Minister Sticks to Tolls
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FROM OUR PARLIAMENTARY CORRESPONDENT
" WE shall toll them wherever we can "—that, according to Mr. Marples, remains Government policy where new, expensive road projects are concerned. He took this firm stand in the Commons last week in the face of strong demands that all tolls should be done away with.
Mr. Neil Marten (Cons., Banbury), who opened a debate on tolls, admitted that they might be desirable on some bridges, but urged the Government to extinguish ancient tolls which no longer. had any valid purpose. The Government should fix a term of years by the end of which all these tolls would be abolished, so that everybody knew where they stood, and compensation should be paid.
Mr. Arthur Woodburn (Labour. Clackmannan and E. Stirlingshirc), who earlier in the week had asked for a conference to devise some way of paying for the Forth Bridge instead of tolls, now said it seemed apparent that in the summer the entrance to the bridge would be cluttered up by cars and large lorries, with consequent irritation, arid to a large extent the purpose of the bridge was likely to be frustrated.
Was there any reason why the cost of the bridge should not be spread over the millions of vehicle owners, asked Mr. Woodburn. He would rather pay in the form of insurance, even if he seldom used the bridge, so that when he did want to cross the bridge he could do so freely.
Failing this, it should be possible to establish a block fund, contributors being allowed to cross the bridge without further payment. Or if a small increase in the road fund tax were charged solely for this definite purpose he felt sure motorists would be prepared to pay rather than wait in queues at these bridges.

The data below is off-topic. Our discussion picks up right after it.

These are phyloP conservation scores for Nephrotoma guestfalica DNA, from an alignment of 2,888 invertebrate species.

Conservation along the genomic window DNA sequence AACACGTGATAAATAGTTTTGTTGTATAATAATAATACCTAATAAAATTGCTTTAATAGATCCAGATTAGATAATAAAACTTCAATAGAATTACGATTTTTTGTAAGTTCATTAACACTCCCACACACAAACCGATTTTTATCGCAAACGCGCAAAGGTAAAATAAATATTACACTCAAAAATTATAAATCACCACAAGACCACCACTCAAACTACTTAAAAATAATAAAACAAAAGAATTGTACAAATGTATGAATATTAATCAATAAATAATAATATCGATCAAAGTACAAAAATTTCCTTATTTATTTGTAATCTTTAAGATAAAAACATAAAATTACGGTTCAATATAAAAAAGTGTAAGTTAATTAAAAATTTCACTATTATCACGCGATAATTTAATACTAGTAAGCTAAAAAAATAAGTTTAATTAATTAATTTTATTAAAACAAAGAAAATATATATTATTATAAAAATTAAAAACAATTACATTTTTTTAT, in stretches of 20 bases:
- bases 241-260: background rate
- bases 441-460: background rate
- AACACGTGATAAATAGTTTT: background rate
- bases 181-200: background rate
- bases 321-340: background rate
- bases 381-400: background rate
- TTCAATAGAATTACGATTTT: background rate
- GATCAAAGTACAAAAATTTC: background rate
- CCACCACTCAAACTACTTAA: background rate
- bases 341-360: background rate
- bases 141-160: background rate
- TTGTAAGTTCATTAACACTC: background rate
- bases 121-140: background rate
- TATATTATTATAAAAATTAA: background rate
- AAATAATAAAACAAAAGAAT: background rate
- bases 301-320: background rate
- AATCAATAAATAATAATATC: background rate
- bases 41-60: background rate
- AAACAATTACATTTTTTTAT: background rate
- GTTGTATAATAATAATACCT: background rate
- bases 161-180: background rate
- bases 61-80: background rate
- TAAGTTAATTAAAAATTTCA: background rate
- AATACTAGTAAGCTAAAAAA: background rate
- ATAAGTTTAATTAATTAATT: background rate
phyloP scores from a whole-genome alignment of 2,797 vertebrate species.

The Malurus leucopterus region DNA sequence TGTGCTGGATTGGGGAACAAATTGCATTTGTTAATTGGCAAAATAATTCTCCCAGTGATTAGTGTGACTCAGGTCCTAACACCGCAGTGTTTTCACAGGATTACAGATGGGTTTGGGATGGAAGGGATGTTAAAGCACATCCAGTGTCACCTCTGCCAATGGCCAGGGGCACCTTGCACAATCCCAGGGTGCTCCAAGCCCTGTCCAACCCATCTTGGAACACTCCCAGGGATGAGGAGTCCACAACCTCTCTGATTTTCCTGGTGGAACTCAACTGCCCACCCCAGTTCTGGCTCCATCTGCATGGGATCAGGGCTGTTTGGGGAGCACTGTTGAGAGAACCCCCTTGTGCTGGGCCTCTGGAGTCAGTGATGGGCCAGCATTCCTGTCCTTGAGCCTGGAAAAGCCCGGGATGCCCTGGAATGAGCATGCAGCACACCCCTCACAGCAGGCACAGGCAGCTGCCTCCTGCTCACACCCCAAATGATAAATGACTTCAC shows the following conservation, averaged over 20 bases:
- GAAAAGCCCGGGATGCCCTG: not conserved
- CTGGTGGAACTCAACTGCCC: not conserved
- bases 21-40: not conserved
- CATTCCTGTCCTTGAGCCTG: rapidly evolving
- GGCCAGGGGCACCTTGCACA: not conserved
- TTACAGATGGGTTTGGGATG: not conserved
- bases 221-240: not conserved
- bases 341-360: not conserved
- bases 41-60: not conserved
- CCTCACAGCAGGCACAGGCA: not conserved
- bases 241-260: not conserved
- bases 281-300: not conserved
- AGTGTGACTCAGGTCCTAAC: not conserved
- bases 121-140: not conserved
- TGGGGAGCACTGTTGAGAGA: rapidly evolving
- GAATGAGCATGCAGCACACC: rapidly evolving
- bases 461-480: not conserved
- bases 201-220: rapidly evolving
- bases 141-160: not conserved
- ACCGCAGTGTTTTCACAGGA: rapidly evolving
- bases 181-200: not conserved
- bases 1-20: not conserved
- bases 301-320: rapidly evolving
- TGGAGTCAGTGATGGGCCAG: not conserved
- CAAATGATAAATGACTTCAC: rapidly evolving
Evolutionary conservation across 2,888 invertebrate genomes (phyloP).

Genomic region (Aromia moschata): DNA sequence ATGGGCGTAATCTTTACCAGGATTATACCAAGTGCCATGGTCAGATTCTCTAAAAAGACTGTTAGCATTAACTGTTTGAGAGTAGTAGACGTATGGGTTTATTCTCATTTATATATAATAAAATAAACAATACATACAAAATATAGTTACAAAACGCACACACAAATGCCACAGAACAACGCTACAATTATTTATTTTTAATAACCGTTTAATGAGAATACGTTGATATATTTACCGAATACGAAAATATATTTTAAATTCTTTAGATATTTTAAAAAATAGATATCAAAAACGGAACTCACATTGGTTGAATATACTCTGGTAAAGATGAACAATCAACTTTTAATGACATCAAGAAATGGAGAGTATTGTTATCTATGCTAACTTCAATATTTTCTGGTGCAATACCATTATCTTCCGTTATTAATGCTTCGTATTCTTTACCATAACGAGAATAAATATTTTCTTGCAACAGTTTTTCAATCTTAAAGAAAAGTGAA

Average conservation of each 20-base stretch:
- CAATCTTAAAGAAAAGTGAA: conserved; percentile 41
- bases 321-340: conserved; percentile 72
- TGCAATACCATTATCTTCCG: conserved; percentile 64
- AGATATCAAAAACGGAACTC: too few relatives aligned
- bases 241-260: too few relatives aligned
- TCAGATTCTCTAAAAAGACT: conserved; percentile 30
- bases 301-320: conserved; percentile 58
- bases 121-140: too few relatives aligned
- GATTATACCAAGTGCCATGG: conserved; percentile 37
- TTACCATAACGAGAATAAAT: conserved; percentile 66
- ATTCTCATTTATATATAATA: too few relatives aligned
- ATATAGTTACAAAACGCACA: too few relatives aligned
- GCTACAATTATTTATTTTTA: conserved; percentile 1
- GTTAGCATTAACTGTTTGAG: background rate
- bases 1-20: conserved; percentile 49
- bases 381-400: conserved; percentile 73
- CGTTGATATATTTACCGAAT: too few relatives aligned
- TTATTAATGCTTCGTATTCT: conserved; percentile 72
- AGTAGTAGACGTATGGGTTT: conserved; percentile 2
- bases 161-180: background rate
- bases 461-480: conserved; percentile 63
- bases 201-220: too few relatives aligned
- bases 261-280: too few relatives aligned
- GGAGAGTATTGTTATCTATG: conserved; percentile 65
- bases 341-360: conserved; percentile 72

Mr. William Hamilton (Lab. West Fife) claimed that the local authorities only promised they would pay tolls on the Forth Bridge under duress. They were so desperately anxious to get the bridge that they would have promised anything. He understood that orders for £90,000 worth of electronic equipment for collecting tolls had been placed, and this would weaken the argument about the clutter of traffic. But the main argument was that tolls would put up transport costs, and create irritation among people using the bridge.
Mr. Marples replied that he did not think they could go back over the years and over the deal. The policy of successive Governments about tolls had been that they should be applied to very large and very costly bridges and tunnels which effected a particularly great saving in time and distance.
He agreed in principle that isolated tolls on existing roads were undesirable because they were contrary to the principle that right of passage on the highway was free.
There was considerable pressure on the Ministry to assist highway authorities with the cost of redemption of existing tolls on certain classified roads, but only when the priority of toll redemption, measured in terms of easing traffic congestion, became equal to that of other improvements should money be spent on it.
BATTLE OF "WILLS "?
IT was as "John Spencer Wills I and
"John Spencer Wills II" that two Holding Company amendments to the Transport Bill had come to be known in the Department in recent weeks, said Mr. John Hay, Parliamentary Secretary.
The reason, he told the Commons committee on the Bill, was that the original proposition put forward through the medium of the various individual bus companies of the B.E.T. group was the proposal which Mr. George Strauss (Lab., Vauxhall) had supported. At a later stage the B.E.T. changed its tune slightly and it had come forward with a modified scheme, which had been moved by Mr. Geoffrey Wilson (Cons., Truro).
MONOPOLIES REPORT ON ELECTRICAL EQUIPMENT
THE Monopolies Commission hopes to make its report on the supply of electrical equipment for motor vehicles before the end of the year, said Mr. F. J. Erroll, President of the Board of Trade, in the Commons last week. The reason for the length of the inquiry had been that it was a technically complex subject and the investigation covered eight classes of goods and four monopoly suppliers.
TWOgoods vehicle drivers or passengers were killed on MI, M10 and M45 between November, 1960. and October, 1961, said Mr. Marples last week, while 39. had been seriously injured and 61 slightly injured. On the sections of A5 and A45 which M1 relieved of traffic, the figures had been four killed, 11 seriously injured and 31 slightly injured.